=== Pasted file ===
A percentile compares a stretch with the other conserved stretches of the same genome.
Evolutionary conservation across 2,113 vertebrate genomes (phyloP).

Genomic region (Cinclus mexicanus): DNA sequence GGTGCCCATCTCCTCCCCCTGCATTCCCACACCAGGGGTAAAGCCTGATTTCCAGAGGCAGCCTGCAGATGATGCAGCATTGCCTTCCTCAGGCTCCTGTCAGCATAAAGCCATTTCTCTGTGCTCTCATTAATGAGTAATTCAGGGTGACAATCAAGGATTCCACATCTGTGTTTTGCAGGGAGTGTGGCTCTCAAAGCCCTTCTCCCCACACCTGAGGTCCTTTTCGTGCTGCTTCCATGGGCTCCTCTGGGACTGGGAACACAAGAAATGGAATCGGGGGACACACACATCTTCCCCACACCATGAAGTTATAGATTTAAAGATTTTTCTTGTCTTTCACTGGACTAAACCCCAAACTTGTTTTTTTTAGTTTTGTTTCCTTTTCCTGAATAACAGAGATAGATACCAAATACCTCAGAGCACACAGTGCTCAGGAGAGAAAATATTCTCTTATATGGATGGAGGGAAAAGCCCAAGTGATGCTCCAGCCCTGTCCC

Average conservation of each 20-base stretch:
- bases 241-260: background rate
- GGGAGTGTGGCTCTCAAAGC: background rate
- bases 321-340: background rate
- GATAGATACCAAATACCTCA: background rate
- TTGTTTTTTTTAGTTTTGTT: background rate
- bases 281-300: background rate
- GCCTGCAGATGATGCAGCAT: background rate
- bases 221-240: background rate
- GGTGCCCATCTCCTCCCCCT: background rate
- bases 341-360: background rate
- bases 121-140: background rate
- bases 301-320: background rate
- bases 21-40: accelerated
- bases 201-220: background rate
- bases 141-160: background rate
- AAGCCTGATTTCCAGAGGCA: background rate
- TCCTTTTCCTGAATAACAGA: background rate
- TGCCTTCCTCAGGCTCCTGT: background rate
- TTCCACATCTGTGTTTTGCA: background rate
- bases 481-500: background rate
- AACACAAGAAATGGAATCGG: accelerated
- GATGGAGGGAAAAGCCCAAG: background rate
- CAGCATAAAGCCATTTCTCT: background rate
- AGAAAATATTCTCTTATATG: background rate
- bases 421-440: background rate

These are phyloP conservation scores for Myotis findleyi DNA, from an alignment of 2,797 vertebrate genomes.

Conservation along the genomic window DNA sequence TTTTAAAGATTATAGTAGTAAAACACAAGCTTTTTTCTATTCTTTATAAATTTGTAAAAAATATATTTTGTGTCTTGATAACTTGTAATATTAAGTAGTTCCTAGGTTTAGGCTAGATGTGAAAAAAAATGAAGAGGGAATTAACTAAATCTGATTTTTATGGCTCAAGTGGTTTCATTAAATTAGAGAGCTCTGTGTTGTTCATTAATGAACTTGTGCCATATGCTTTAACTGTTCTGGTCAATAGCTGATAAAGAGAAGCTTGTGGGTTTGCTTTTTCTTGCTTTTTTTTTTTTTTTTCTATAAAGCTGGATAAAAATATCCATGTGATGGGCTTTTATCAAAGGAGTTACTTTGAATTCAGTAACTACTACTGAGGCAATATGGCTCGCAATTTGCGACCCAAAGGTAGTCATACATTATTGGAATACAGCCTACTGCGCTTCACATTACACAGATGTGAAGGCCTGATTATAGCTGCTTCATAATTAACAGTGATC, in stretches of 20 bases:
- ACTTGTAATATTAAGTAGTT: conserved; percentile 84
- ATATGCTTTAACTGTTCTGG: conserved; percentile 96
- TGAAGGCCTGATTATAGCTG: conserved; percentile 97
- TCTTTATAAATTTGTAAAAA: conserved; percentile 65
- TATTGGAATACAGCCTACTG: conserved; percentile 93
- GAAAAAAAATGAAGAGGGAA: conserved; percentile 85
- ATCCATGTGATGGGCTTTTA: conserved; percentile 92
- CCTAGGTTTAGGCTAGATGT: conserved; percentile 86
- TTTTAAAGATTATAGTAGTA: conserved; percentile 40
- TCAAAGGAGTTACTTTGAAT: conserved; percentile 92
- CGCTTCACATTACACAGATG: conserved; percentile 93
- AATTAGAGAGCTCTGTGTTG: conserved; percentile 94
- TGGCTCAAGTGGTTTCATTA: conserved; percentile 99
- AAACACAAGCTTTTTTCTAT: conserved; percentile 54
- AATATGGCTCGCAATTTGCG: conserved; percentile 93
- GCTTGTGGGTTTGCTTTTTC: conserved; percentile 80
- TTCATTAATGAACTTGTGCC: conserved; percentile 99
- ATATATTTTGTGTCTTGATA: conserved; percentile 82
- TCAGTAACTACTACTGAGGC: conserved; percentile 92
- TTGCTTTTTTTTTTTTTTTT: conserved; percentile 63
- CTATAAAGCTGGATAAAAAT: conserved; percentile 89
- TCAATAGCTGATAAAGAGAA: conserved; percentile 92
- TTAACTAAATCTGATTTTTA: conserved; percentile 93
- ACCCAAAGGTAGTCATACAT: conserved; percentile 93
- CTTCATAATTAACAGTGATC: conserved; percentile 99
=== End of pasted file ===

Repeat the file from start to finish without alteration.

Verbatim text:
A percentile compares a stretch with the other conserved stretches of the same genome.
Evolutionary conservation across 2,113 vertebrate genomes (phyloP).

Genomic region (Cinclus mexicanus): DNA sequence GGTGCCCATCTCCTCCCCCTGCATTCCCACACCAGGGGTAAAGCCTGATTTCCAGAGGCAGCCTGCAGATGATGCAGCATTGCCTTCCTCAGGCTCCTGTCAGCATAAAGCCATTTCTCTGTGCTCTCATTAATGAGTAATTCAGGGTGACAATCAAGGATTCCACATCTGTGTTTTGCAGGGAGTGTGGCTCTCAAAGCCCTTCTCCCCACACCTGAGGTCCTTTTCGTGCTGCTTCCATGGGCTCCTCTGGGACTGGGAACACAAGAAATGGAATCGGGGGACACACACATCTTCCCCACACCATGAAGTTATAGATTTAAAGATTTTTCTTGTCTTTCACTGGACTAAACCCCAAACTTGTTTTTTTTAGTTTTGTTTCCTTTTCCTGAATAACAGAGATAGATACCAAATACCTCAGAGCACACAGTGCTCAGGAGAGAAAATATTCTCTTATATGGATGGAGGGAAAAGCCCAAGTGATGCTCCAGCCCTGTCCC

Average conservation of each 20-base stretch:
- bases 241-260: background rate
- GGGAGTGTGGCTCTCAAAGC: background rate
- bases 321-340: background rate
- GATAGATACCAAATACCTCA: background rate
- TTGTTTTTTTTAGTTTTGTT: background rate
- bases 281-300: background rate
- GCCTGCAGATGATGCAGCAT: background rate
- bases 221-240: background rate
- GGTGCCCATCTCCTCCCCCT: background rate
- bases 341-360: background rate
- bases 121-140: background rate
- bases 301-320: background rate
- bases 21-40: accelerated
- bases 201-220: background rate
- bases 141-160: background rate
- AAGCCTGATTTCCAGAGGCA: background rate
- TCCTTTTCCTGAATAACAGA: background rate
- TGCCTTCCTCAGGCTCCTGT: background rate
- TTCCACATCTGTGTTTTGCA: background rate
- bases 481-500: background rate
- AACACAAGAAATGGAATCGG: accelerated
- GATGGAGGGAAAAGCCCAAG: background rate
- CAGCATAAAGCCATTTCTCT: background rate
- AGAAAATATTCTCTTATATG: background rate
- bases 421-440: background rate

These are phyloP conservation scores for Myotis findleyi DNA, from an alignment of 2,797 vertebrate genomes.

Conservation along the genomic window DNA sequence TTTTAAAGATTATAGTAGTAAAACACAAGCTTTTTTCTATTCTTTATAAATTTGTAAAAAATATATTTTGTGTCTTGATAACTTGTAATATTAAGTAGTTCCTAGGTTTAGGCTAGATGTGAAAAAAAATGAAGAGGGAATTAACTAAATCTGATTTTTATGGCTCAAGTGGTTTCATTAAATTAGAGAGCTCTGTGTTGTTCATTAATGAACTTGTGCCATATGCTTTAACTGTTCTGGTCAATAGCTGATAAAGAGAAGCTTGTGGGTTTGCTTTTTCTTGCTTTTTTTTTTTTTTTTCTATAAAGCTGGATAAAAATATCCATGTGATGGGCTTTTATCAAAGGAGTTACTTTGAATTCAGTAACTACTACTGAGGCAATATGGCTCGCAATTTGCGACCCAAAGGTAGTCATACATTATTGGAATACAGCCTACTGCGCTTCACATTACACAGATGTGAAGGCCTGATTATAGCTGCTTCATAATTAACAGTGATC, in stretches of 20 bases:
- ACTTGTAATATTAAGTAGTT: conserved; percentile 84
- ATATGCTTTAACTGTTCTGG: conserved; percentile 96
- TGAAGGCCTGATTATAGCTG: conserved; percentile 97
- TCTTTATAAATTTGTAAAAA: conserved; percentile 65
- TATTGGAATACAGCCTACTG: conserved; percentile 93
- GAAAAAAAATGAAGAGGGAA: conserved; percentile 85
- ATCCATGTGATGGGCTTTTA: conserved; percentile 92
- CCTAGGTTTAGGCTAGATGT: conserved; percentile 86
- TTTTAAAGATTATAGTAGTA: conserved; percentile 40
- TCAAAGGAGTTACTTTGAAT: conserved; percentile 92
- CGCTTCACATTACACAGATG: conserved; percentile 93
- AATTAGAGAGCTCTGTGTTG: conserved; percentile 94
- TGGCTCAAGTGGTTTCATTA: conserved; percentile 99
- AAACACAAGCTTTTTTCTAT: conserved; percentile 54
- AATATGGCTCGCAATTTGCG: conserved; percentile 93
- GCTTGTGGGTTTGCTTTTTC: conserved; percentile 80
- TTCATTAATGAACTTGTGCC: conserved; percentile 99
- ATATATTTTGTGTCTTGATA: conserved; percentile 82
- TCAGTAACTACTACTGAGGC: conserved; percentile 92
- TTGCTTTTTTTTTTTTTTTT: conserved; percentile 63
- CTATAAAGCTGGATAAAAAT: conserved; percentile 89
- TCAATAGCTGATAAAGAGAA: conserved; percentile 92
- TTAACTAAATCTGATTTTTA: conserved; percentile 93
- ACCCAAAGGTAGTCATACAT: conserved; percentile 93
- CTTCATAATTAACAGTGATC: conserved; percentile 99